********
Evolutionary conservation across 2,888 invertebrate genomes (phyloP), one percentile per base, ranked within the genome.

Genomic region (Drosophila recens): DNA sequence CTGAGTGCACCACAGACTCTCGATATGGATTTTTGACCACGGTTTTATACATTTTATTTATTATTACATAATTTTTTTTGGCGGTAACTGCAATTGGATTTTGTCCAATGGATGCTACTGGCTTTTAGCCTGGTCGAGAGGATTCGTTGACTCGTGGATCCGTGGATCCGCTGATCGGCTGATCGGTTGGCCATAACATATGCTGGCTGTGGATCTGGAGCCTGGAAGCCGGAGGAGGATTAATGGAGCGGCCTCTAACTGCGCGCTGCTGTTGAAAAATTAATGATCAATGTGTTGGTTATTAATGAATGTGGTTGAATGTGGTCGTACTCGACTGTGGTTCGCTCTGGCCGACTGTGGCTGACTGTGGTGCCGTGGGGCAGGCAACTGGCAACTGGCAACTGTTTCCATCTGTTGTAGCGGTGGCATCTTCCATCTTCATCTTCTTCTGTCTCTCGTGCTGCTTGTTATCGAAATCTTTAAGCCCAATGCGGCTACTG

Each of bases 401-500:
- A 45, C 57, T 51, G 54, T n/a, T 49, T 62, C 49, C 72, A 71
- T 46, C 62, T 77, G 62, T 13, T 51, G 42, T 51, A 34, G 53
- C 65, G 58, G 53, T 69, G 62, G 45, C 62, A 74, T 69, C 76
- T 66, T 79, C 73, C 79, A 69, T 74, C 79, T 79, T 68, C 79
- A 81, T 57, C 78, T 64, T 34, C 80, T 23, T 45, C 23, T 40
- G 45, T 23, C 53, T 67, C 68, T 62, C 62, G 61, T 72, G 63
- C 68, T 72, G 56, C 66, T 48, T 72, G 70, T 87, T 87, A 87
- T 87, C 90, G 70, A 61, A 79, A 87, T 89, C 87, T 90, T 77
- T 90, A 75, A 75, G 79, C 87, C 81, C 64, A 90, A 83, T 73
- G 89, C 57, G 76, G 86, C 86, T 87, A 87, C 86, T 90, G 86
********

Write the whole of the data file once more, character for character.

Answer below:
Evolutionary conservation across 2,888 invertebrate genomes (phyloP), one percentile per base, ranked within the genome.

Genomic region (Drosophila recens): DNA sequence CTGAGTGCACCACAGACTCTCGATATGGATTTTTGACCACGGTTTTATACATTTTATTTATTATTACATAATTTTTTTTGGCGGTAACTGCAATTGGATTTTGTCCAATGGATGCTACTGGCTTTTAGCCTGGTCGAGAGGATTCGTTGACTCGTGGATCCGTGGATCCGCTGATCGGCTGATCGGTTGGCCATAACATATGCTGGCTGTGGATCTGGAGCCTGGAAGCCGGAGGAGGATTAATGGAGCGGCCTCTAACTGCGCGCTGCTGTTGAAAAATTAATGATCAATGTGTTGGTTATTAATGAATGTGGTTGAATGTGGTCGTACTCGACTGTGGTTCGCTCTGGCCGACTGTGGCTGACTGTGGTGCCGTGGGGCAGGCAACTGGCAACTGGCAACTGTTTCCATCTGTTGTAGCGGTGGCATCTTCCATCTTCATCTTCTTCTGTCTCTCGTGCTGCTTGTTATCGAAATCTTTAAGCCCAATGCGGCTACTG

Each of bases 401-500:
- A 45, C 57, T 51, G 54, T n/a, T 49, T 62, C 49, C 72, A 71
- T 46, C 62, T 77, G 62, T 13, T 51, G 42, T 51, A 34, G 53
- C 65, G 58, G 53, T 69, G 62, G 45, C 62, A 74, T 69, C 76
- T 66, T 79, C 73, C 79, A 69, T 74, C 79, T 79, T 68, C 79
- A 81, T 57, C 78, T 64, T 34, C 80, T 23, T 45, C 23, T 40
- G 45, T 23, C 53, T 67, C 68, T 62, C 62, G 61, T 72, G 63
- C 68, T 72, G 56, C 66, T 48, T 72, G 70, T 87, T 87, A 87
- T 87, C 90, G 70, A 61, A 79, A 87, T 89, C 87, T 90, T 77
- T 90, A 75, A 75, G 79, C 87, C 81, C 64, A 90, A 83, T 73
- G 89, C 57, G 76, G 86, C 86, T 87, A 87, C 86, T 90, G 86